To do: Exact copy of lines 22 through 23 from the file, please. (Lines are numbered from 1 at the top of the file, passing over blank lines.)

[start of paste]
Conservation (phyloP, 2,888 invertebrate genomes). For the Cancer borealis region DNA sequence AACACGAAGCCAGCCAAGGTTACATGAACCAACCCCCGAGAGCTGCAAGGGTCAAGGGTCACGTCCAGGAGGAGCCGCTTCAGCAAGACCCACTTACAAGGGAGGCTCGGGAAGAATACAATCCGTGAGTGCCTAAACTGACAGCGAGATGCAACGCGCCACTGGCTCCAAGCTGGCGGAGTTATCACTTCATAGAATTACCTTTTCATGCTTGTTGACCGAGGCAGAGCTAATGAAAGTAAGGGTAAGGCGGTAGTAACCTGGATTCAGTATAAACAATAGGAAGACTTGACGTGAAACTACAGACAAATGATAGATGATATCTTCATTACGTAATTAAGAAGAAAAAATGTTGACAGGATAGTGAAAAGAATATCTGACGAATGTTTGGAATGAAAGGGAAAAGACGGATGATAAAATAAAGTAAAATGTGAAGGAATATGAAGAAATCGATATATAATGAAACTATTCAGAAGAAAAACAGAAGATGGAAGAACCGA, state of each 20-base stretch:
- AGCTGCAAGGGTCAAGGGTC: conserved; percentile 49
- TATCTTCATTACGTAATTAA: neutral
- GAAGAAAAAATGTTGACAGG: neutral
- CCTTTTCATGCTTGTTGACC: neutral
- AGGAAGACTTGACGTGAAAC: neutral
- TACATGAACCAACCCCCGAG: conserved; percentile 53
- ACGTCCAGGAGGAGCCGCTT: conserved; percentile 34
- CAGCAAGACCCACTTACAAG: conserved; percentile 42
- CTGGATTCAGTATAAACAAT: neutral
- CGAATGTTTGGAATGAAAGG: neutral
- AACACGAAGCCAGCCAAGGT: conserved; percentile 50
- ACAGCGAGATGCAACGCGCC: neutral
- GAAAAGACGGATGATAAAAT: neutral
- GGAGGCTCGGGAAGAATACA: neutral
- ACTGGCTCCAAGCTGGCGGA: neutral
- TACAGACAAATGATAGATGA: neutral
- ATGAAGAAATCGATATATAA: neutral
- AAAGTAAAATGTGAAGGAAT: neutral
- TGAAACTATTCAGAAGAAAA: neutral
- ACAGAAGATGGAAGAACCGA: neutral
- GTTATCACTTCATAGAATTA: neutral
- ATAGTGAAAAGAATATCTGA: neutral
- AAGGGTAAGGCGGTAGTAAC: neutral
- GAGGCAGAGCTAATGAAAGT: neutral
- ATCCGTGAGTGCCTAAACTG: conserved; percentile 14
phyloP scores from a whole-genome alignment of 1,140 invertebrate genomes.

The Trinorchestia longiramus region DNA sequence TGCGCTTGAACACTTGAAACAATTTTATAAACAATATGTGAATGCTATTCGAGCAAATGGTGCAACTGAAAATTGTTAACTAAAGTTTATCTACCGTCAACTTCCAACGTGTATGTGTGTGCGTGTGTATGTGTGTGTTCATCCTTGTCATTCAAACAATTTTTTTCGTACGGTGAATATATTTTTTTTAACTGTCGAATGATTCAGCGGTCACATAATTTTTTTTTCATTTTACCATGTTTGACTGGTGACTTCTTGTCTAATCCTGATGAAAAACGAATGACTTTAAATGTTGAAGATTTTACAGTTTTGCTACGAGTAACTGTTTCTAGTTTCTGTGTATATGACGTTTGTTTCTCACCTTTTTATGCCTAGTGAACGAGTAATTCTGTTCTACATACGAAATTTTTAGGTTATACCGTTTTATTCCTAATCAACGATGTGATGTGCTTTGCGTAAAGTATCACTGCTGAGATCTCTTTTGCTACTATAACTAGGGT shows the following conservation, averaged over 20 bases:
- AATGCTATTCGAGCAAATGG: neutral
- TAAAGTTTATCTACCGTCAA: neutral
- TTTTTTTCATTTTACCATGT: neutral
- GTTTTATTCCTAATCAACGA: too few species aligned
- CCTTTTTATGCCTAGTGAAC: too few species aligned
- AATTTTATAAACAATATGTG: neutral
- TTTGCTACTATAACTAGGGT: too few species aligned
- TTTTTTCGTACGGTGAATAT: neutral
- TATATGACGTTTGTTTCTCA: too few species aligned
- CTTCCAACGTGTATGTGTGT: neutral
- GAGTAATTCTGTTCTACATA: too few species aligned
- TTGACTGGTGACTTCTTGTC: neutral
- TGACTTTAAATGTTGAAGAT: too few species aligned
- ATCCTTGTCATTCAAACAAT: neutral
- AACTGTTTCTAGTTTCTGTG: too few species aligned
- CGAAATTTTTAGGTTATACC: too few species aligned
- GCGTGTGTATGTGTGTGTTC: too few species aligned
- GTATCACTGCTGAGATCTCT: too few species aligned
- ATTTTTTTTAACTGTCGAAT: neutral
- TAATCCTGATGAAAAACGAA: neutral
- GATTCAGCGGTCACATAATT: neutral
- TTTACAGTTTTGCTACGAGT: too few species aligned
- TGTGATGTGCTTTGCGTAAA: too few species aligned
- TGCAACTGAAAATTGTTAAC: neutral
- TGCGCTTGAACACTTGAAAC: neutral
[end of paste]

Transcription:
- GTTATCACTTCATAGAATTA: neutral
- ATAGTGAAAAGAATATCTGA: neutral